When was the last time you thought about what it means to be a hero? Have you ever really considered the behaviors and actions we judge to be “heroic”?
Many of us take for granted that we know heroism when we see it. On a surface level, many of us would call someone a hero if they put themselves at physical risk to help others in a crisis situation. While that is one aspect of heroism, there is more to the phenomenon than a momentary selfless act to aid another human being in trouble.
Can we “train” people to clearly identify the need for heroism and consciously access the biological and psychological mechanisms that will allow them to take appropriate action? Can we expand the definition of what it means to be heroic, and use this lauded aspect of human behavior to improve ourselves and the lives of others on a daily basis?
I’ve been considering these and other questions regarding heroism for decades. My study of this topic began with games of Dungeons & Dragons I played as a kid, and then the reading of books like Hero with a Thousand Faces by Joseph Campbell, who created the concept of the monomyth in the 20th century. I pursued heroic tales in ancient literature and modern-day comic books, and found myself in awe as the stories of epic deeds echoed each other across millennia. I looked for the roots of heroic behavior in the great works of philosophy, and saw connections between concepts like stoicism and pragmatism.
As time went on, I moved beyond mythology and philosophy, and began exploring what science had to say about heroism’s biological and behavioral roots. My journey turned to psychology and sociology, and then to relatively new fields such as positive psychology and, eventually, to the emerging concept of heroism science. I’ve had opportunities to discuss heroism with researchers who are delving deep into rigorous empirical study, with the goal of helping humanity to harness the power of heroism in our daily lives.
What ultimately solidified the importance of heroism were my own personal struggles. Like every human being, I’ve experienced setbacks and obstacles, some so devastating I felt like there was no point to life. In the heroic myth, however, I found strength—a way to build my resolve—and a path to purpose. So I redoubled my efforts to explore this phenomenon.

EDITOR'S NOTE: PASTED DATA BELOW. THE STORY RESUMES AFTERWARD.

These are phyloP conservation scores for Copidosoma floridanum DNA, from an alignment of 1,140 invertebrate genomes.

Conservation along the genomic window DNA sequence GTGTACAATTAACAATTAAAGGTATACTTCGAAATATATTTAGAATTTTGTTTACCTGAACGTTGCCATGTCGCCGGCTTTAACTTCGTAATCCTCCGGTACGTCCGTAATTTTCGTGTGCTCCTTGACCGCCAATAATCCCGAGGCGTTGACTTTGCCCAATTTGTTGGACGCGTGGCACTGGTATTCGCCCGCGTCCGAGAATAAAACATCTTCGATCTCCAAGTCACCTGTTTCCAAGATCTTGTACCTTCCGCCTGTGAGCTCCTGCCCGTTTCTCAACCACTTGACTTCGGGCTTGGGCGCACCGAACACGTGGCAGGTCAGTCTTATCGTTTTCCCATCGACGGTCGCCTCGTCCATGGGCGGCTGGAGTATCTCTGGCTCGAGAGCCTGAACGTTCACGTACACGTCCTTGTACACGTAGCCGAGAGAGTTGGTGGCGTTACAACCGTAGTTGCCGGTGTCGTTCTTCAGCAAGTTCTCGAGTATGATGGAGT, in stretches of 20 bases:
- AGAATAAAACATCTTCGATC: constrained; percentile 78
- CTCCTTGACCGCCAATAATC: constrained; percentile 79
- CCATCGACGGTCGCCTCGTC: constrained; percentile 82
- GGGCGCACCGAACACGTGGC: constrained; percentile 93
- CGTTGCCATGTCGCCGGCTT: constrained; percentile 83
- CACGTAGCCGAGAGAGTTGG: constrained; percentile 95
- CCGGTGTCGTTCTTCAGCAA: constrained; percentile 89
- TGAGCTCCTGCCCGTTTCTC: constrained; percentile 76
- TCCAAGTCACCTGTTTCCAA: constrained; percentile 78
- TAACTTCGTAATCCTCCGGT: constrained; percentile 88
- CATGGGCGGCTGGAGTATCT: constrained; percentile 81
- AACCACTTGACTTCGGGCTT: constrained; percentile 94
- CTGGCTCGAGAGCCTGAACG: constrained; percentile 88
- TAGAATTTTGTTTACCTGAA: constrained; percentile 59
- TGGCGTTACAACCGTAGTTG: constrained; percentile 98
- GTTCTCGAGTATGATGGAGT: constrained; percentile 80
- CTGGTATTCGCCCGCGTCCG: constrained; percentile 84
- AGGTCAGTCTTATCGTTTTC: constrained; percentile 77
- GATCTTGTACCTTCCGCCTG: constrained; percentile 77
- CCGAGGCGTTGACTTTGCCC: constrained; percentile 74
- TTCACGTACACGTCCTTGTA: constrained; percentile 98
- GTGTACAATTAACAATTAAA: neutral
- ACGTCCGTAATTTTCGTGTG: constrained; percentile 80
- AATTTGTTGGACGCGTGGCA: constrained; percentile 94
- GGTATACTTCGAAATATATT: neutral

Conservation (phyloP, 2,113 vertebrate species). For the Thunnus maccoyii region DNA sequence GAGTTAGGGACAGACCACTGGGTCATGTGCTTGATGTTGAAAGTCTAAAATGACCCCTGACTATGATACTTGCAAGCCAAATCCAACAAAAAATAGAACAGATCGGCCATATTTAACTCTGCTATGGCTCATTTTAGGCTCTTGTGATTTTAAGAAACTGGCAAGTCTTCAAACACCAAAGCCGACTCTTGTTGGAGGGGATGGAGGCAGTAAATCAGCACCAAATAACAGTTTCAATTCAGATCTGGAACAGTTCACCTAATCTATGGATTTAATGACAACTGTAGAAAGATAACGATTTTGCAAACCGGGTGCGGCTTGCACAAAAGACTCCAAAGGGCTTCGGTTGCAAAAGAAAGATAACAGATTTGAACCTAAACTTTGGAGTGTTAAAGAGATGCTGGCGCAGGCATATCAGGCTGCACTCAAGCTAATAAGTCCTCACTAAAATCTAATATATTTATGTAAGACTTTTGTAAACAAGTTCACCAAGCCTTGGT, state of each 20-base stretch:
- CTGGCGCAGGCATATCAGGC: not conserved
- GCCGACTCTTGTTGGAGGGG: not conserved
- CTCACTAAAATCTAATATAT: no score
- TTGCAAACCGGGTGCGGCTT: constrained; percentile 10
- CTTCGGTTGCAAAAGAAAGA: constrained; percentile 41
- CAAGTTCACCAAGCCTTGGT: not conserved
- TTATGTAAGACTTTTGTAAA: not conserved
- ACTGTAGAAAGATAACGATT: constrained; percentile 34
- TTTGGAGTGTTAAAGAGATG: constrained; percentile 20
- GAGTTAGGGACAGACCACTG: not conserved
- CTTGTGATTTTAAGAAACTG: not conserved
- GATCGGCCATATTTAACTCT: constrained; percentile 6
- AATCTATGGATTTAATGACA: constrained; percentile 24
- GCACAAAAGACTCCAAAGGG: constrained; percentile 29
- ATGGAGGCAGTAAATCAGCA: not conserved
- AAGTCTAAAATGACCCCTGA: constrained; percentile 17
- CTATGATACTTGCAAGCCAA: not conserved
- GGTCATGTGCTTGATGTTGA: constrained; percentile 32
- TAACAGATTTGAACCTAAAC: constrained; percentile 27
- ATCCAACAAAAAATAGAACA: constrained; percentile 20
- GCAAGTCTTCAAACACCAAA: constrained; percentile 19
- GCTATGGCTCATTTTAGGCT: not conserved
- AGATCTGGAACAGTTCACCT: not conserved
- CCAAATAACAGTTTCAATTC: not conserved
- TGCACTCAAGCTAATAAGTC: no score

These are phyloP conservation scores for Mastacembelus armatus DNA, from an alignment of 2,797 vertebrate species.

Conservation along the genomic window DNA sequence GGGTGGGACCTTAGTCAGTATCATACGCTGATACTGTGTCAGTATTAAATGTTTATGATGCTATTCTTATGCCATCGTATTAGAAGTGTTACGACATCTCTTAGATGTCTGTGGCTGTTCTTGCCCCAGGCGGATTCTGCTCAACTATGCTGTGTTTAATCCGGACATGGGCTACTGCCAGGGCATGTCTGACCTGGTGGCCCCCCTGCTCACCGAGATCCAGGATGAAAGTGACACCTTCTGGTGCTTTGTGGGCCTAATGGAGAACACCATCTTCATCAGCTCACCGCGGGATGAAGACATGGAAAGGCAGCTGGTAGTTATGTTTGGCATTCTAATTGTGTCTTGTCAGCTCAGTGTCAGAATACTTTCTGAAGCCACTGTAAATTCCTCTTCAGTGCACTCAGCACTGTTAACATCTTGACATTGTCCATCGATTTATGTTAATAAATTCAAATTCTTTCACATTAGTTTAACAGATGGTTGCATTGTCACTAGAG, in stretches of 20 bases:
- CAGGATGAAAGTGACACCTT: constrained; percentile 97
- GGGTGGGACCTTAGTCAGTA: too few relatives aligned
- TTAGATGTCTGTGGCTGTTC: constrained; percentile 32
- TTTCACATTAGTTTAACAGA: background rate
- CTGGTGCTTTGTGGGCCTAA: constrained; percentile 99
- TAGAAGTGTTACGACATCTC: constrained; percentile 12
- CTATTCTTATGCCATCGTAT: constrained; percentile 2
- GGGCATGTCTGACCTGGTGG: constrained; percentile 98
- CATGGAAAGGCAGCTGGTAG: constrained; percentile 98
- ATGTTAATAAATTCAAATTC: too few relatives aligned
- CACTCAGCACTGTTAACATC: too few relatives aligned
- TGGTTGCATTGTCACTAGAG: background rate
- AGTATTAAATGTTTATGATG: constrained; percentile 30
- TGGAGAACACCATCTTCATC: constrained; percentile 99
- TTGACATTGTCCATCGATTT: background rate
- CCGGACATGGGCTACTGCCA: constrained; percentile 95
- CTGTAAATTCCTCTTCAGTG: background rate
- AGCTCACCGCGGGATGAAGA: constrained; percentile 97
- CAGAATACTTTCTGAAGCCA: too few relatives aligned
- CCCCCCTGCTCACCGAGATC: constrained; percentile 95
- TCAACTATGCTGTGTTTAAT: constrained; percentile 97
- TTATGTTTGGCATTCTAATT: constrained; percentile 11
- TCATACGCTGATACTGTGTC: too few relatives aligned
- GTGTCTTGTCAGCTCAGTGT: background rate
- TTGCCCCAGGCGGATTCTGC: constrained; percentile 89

This pursuit led me to create a blog called Live The Hero, which also became something I consider a “life philosophy.” Live The Hero is the distillation of my years of searching, study, and personal application of heroic mythology and science. I hope the concepts and techniques I outline in this series will help others find ways to use the heroism mindset as a framework to overcome challenges, help others, and contribute to the improvement of the world as a whole. If the heroic mindset can help me—a regular guy and average human being—then, maybe my experiences and ideas can help others.
Ultimately, I’m a layman. I consider myself an aggregator of ideas, an enthusiast, and an advocate. People often use the line “I stand on the shoulders of giants.” This is very true in my case. I freely admit that what I have gathered here in this series is based on the creative legacy of the human race as a whole. I’ve researched and drawn information from many sources. Perhaps all I’m offering is my own interpretation of heroism. If so, so be it. In the end, if all I do is help continue the conversation on this topic, I’ve done my job.
I believe I’ve found something vital and life-affirming in the heroic, and I don’t believe this behavior is something that is only momentary and ephemeral. I believe we were meant to consciously use heroic behavior on a regular basis, in ways big and small, to help develop ourselves and serve others.
With the series that begins with this post, I hope to add my voice to the growing chorus of philosophers, scientists, thinkers, and doers who are adding new depth and dimension to heroism.
You, reading this article, are now one of us. You’ve stepped into this collective journey of exploration. You’ve already heard the call to adventure. Will you join us?
I look forward to meeting you on the path!
A version of this post appeared on The Good Men Project.
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